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Roman adventure: The making of an album

NASHVILLE, Tenn. - It seems just right that the making of Rome, Daniele Luppi and Danger Mouse's homage to Italian film soundtracks, should unfold like one of those improbable, flamboyant, and whimsical old movies that still fascinate decades later.

NASHVILLE, Tenn. - It seems just right that the making of


, Daniele Luppi and Danger Mouse's homage to Italian film soundtracks, should unfold like one of those improbable, flamboyant, and whimsical old movies that still fascinate decades later.

The screenplay would start with Luppi, the Los Angeles-based Italian composer who scores films, and Brian Burton, the outrageously creative producer known as Danger Mouse, crammed into a van, careening around the labyrinthine streets of Rome, bartering for the use of vintage gear from the 1960s. They needed to match instruments and equipment used by the masters like Ennio Morricone in films by Federico Fellini and Sergio Leone and others.

Luppi, a few bottles of wine under his arm, would knock on a door not knowing who he would meet. One time it was an 80-year-old man in his pajamas. The next a Vespa mechanic.

"He was wearing a jumpsuit and all that," Luppi said. "In between Vespa parts and stuff like that, he had vintage microphones and guitars. It's really weird. At the end of this meeting, he actually came up to me with a microphone and said, 'I stole this from Ringo Starr when the Beatles played in Rome. ...' So we had these characters. It was almost a Felliniesque experience."

Over five years and multiple stops and starts, Luppi and Burton outfitted their project, hired vintage musicians to go with the vintage instruments, and reassembled the surviving members of Alessandro Alessandroni's Cantori Moderni, the choral group known for those haunting and powerful harmonies that punctuate spaghetti westerns like The Good, the Bad and the Ugly.

After recording the basic instrumental tracks, they added a male star, the at-turns menacing and conflicted Jack White, and were missing just one last piece. Every good Italian film of the period had a strong female character, smoldering sometimes with desire, sometimes with anger.

They chose against type and asked Norah Jones to be their femme fatale.

"It was a different style of vocals than what she usually sings, but I knew she could do it and really wanted to hear her voice do it," Burton said. "She has such a beautiful voice. So when we went to record it, she was really, really open. Right away she sang the first couple of lines of 'Season's Trees' and I thought, 'This is exactly it. This is the last piece of this long, long puzzle we've been doing.' "

The silky-voiced Jones was drawn to the project because of its unique approach and the chance to work with Burton and White. Burton, who wrote the words for her three entries, sang the songs to her in a shy way and gave her one piece of advice: "He wanted me to just kind of deliver it like I was speaking a little more - a little less singy."

Though there's no script or story on Rome, released last week, Jones and White take on personas through their songs. Backed by sinewy bass, Jones explores darker territory than she's known for. She's yearning in "Season's Trees" and dealing with the mess she's made in "Problem Queen." And in "Black" she says "I'm the disease" and sings: "Someday they'll punish my deeds and they'll find/All the crimes."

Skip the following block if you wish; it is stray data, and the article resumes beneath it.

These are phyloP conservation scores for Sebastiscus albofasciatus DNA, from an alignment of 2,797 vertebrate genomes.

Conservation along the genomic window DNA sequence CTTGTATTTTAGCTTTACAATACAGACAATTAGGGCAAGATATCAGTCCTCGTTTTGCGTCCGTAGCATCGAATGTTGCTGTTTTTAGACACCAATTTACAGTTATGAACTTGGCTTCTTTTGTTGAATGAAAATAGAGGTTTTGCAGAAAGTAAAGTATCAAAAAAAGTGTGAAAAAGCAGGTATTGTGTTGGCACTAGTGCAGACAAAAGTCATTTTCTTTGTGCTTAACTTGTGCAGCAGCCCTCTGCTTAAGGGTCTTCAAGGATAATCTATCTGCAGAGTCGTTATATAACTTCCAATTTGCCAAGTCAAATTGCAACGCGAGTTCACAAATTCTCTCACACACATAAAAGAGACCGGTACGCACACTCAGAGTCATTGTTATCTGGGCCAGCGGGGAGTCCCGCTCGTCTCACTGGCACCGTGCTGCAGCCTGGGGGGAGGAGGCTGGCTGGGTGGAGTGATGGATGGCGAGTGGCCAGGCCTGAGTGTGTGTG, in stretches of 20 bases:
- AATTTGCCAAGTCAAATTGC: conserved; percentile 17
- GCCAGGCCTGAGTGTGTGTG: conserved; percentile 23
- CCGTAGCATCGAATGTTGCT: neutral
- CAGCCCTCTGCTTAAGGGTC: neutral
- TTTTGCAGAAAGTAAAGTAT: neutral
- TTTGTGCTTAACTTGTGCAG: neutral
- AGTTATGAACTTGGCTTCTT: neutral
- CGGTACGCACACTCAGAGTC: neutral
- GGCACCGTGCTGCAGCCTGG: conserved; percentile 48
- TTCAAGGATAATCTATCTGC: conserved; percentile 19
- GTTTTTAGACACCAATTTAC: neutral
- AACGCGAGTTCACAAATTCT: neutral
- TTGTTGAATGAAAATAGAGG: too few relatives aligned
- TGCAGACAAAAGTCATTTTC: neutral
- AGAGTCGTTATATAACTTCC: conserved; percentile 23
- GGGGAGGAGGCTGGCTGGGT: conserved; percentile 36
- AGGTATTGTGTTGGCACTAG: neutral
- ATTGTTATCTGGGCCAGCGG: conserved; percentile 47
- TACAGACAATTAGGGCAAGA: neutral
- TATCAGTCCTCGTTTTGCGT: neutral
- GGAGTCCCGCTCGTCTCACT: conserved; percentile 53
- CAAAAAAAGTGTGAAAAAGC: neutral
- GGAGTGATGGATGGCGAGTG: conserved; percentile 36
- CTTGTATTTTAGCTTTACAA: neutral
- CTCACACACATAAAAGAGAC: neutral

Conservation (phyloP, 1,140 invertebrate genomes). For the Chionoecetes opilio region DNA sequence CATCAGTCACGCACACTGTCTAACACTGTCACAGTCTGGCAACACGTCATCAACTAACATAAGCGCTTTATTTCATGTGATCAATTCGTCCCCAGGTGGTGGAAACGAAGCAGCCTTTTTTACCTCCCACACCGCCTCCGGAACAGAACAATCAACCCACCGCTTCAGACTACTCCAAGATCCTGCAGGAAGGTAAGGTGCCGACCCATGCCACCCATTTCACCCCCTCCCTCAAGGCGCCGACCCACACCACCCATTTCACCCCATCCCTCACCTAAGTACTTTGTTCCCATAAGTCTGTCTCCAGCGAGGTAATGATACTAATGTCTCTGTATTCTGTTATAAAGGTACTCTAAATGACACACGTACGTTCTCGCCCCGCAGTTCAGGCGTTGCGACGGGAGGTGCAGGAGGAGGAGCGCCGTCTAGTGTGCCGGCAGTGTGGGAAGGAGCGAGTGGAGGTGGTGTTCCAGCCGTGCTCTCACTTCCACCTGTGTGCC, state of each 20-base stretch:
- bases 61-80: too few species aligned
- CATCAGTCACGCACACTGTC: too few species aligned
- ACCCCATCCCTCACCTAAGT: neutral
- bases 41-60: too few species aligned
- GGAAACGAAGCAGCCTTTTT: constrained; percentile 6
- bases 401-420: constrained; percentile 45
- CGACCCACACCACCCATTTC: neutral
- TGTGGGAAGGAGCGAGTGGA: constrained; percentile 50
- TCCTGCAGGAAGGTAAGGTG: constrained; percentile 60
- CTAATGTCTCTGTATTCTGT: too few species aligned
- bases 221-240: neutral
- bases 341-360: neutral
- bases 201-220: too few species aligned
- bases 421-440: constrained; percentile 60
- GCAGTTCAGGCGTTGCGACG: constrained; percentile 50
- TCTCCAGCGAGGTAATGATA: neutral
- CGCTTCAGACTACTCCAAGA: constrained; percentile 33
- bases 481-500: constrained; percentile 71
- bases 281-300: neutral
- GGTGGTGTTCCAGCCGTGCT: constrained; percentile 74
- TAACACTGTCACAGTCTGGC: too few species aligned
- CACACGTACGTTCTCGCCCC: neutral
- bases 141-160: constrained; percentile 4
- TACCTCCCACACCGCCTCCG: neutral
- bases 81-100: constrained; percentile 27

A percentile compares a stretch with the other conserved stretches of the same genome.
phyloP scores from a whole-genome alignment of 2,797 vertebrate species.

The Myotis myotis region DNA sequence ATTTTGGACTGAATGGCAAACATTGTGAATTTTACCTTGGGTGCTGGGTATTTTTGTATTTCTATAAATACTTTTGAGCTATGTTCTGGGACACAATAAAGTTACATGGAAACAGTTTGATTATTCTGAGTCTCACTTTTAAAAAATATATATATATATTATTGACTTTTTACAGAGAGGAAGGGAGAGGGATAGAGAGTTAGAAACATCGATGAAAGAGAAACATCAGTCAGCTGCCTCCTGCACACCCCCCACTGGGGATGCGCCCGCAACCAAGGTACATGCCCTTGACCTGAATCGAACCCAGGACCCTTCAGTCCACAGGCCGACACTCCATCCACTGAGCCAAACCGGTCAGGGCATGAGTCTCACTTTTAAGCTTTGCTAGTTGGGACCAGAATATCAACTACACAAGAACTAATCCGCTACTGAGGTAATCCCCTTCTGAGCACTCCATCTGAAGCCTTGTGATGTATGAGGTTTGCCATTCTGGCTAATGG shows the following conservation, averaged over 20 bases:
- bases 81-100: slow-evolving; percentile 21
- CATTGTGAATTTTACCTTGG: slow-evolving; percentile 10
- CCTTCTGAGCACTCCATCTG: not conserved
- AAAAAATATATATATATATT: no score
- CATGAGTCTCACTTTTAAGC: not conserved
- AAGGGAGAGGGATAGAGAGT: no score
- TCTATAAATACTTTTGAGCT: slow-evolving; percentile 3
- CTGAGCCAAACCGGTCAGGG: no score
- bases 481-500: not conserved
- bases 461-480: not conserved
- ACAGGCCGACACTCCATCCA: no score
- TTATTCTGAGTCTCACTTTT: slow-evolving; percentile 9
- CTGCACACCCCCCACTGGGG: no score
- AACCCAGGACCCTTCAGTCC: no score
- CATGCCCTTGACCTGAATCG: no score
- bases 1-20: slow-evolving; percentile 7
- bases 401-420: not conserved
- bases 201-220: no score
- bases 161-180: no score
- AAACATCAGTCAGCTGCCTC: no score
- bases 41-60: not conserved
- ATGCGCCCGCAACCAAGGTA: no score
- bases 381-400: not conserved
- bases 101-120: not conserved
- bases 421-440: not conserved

"It was like nothing I'd ever sung before," Jones said.

White saw the possibility to create complex characters with his three entries as well, and seems to play the victim to Jones' heartbreaker. His doubletracked vocals on "The Rose With the Broken Neck" add a strange sense of loneliness. He mirrors the interior conflict in those spaghetti western heroes of yore on "Two Against One" and is left to bleed to death of a broken heart on album-ending "The World."

"I did write the lyrics to the songs but I forgot to tell Brian what they were about," White joked in an e-mail to the Associated Press. "Probably some girl."

Once White, a fan of Italian film scores "and sometimes Italian women," made his contributions, Burton finished off the parts that would go to Jones and a project that seemed to take forever finally wound down after five years and three trips to Italy.

Burton's preference would have been to knock the project out in five weeks long ago, but like a Leone western that sets its hero against impossible odds in the second act, the album went in directions no one could have foreseen.

When he started the project with acquaintance Luppi, he had yet to release his calling-card mash-up, The Grey Album, and was certainly not the bankable producer and songwriter he is today. They couldn't immediately overcome some obstacles along the way and each had to deal with increasingly busy schedules, meaning the project had to be dropped and picked up again.

It was frustrating at the time. But looking back, it turned out to be an adventure. A head-scratching, quixotic tale told nonetheless with great beauty; just like those old movies that fired Luppi's imagination as a child and spurred Burton to buy instruments and write his first song.

"Sometimes I still think about how odd [it is]," Luppi said. "I'm Italian, but again it's not like all the people my age and younger they have that appreciation, at least not like I do. But then to find an American man who also has that kind of thing, it's really odd. The fact that the two of us somehow met, it's an odd thing."